Staying on Top of the Treatment Plan


Before treatment begins, ask your cancer care team how to recognize treatment-associated side effects.

Both you and your loved one should ask the following questions:

  • What types of side effects are associated with the planned treatments?
  • How does one recognize those side effects?
  • Are there ways to treat the side effects?
  • Are there any special instructions for any of the side effects? For example, some members of your cancer care team may request that they are notified.

While your loved one is receiving medications, you may want to consider keeping worksheets that include the following:

  • A list of typical treatment-associated side effects (e.g., vomiting, fatigue)
  • A way to rate the intensity of each side effect from none, mild, moderate, to severe
  • Any directions the cancer care team gave to manage the side effects, which may include taking a medication or notifying a health care professional
  • A list of any additional details (e.g., time of day, what you did to try to resolve it)

For example, if your loved one will be receiving chemoradiation therapy, then create a worksheet similar to this one:

Symptom Symptom Severity Steps You Took to Manage the Symptom
Vomiting None
Fatigue None
Mucositis None

This information can be used by the care team to help your loved one manage symptoms.

Reporting time of day and severity of the side effect

Your loved one is likely to experience cancer-related fatigue, which people with various types of cancer often experience. Researchers found that approximately 70 to 80 percent of people who receive radiation or chemoradiation therapy experience cancer-related fatigue, with one in three experiencing severe fatigue that disrupts daily activities.

How will reporting the severity and time of day of cancer-related fatigue help your loved one?

If you record this information daily, you may notice a trend, such as moderate fatigue in the morning but severe fatigue in the afternoon. If you identify a trend, then you can schedule activities for your loved one during the time of day when he or she experiences the least fatigue.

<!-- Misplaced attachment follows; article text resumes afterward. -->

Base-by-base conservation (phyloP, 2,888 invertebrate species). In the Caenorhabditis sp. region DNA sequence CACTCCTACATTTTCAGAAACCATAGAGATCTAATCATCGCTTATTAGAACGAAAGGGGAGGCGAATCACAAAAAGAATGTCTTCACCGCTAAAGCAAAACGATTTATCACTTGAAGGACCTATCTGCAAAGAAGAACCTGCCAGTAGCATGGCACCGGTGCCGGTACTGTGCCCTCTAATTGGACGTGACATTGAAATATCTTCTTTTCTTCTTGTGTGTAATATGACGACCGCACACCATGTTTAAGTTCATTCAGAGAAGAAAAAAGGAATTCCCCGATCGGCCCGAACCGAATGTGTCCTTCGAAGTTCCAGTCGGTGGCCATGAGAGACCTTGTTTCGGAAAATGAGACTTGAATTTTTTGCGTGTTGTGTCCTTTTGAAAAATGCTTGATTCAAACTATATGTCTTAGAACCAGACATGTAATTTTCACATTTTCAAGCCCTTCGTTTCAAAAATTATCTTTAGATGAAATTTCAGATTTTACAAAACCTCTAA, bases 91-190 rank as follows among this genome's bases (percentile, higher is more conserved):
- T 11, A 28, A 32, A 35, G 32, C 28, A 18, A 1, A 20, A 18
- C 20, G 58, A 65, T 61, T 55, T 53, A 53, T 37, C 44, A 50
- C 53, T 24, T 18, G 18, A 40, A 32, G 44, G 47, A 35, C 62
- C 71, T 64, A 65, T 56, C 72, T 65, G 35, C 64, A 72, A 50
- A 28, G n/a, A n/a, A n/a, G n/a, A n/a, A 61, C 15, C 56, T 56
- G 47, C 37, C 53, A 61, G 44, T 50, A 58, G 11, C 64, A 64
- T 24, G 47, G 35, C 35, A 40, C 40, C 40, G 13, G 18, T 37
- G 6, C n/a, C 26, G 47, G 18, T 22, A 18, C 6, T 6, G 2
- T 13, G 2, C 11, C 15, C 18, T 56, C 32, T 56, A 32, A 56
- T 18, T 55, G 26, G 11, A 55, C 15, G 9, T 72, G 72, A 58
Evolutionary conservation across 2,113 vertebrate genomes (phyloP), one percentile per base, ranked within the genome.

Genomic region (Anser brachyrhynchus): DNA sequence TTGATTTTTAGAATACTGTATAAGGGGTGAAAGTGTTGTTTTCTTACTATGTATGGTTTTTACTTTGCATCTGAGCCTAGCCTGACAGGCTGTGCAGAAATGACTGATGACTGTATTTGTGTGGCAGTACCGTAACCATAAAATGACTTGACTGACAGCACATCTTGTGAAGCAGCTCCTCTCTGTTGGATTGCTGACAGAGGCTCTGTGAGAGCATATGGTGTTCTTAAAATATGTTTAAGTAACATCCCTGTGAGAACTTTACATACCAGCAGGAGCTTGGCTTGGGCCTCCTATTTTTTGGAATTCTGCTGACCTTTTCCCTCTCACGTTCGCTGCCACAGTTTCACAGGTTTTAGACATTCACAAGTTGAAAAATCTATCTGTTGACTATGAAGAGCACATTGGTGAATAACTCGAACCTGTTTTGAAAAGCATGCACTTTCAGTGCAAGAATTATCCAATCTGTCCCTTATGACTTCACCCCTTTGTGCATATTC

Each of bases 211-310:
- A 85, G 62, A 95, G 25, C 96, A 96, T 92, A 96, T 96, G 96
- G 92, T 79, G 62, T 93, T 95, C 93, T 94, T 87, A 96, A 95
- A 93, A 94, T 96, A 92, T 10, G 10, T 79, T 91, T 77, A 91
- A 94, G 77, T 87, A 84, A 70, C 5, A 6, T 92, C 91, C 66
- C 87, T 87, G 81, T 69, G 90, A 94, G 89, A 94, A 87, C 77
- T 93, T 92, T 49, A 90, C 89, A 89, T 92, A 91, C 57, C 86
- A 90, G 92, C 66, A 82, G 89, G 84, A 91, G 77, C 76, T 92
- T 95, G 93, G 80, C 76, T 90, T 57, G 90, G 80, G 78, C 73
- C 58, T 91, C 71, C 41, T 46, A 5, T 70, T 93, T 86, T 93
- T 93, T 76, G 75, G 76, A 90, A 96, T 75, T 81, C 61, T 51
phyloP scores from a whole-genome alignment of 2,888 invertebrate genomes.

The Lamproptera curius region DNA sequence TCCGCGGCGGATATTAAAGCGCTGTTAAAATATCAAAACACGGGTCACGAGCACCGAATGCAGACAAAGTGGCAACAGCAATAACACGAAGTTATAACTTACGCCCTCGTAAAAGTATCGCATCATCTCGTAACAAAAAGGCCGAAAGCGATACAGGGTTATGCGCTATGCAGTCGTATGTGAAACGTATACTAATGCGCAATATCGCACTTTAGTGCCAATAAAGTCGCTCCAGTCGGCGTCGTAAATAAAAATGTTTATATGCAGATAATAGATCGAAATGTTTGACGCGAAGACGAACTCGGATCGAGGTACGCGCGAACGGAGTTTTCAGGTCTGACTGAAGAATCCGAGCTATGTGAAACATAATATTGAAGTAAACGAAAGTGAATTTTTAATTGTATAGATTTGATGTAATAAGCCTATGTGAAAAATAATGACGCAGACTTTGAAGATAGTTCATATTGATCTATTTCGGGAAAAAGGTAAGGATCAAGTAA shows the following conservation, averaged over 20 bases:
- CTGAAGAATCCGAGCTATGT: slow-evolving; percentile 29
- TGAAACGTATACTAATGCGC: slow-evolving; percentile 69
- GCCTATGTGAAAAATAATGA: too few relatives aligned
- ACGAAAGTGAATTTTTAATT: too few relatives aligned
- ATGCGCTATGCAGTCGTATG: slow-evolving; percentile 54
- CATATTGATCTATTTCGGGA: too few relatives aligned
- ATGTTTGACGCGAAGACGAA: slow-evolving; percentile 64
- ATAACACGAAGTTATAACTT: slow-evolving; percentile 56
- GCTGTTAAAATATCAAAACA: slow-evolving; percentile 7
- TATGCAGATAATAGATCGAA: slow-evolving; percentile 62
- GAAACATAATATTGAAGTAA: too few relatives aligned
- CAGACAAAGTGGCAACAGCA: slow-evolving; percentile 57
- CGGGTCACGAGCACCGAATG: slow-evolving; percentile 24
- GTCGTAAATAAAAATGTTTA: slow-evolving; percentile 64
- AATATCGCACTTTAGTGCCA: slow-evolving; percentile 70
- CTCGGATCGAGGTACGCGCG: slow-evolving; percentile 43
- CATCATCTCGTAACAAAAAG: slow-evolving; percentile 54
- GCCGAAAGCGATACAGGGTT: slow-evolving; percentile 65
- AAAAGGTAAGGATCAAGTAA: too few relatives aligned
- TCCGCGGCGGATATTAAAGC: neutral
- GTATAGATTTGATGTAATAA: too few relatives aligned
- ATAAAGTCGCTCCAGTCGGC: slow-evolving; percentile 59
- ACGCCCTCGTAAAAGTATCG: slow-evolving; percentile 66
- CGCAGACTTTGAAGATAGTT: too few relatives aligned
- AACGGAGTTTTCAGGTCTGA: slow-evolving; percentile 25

Working with the cancer care team to manage the side effects

If your loved one continues to experience fatigue and it becomes severe, then he or she may consult with the cancer care team to identify and treat underlying causes of the fatigue.

Medications are available to treat fatigue. For example, some people develop anemia as a side effect to chemotherapy treatment. Clinicians may suggest red blood cell transfusions to treat anemia, which should decrease the severity of cancer-related fatigue.

By keeping careful records, both your loved one and the cancer care team can learn whether the medications effectively manage the cancer-related fatigue (i.e., fatigue severity will decrease).

There are other side effects that should be reported to your cancer care team, because they may temporarily lower or stop a medication until a side effect is resolved. Ask the cancer care team if you and your loved one need to report side effects and if so, to whom.

You need to have some kind of system so that you know where you are in your treatment—some chronological way of keeping track of what’s happening to you so that if you have a question, you know you can open up whatever system you have and say "I have a question about this."Linda K. (maxillary sinus carcinoma survivor)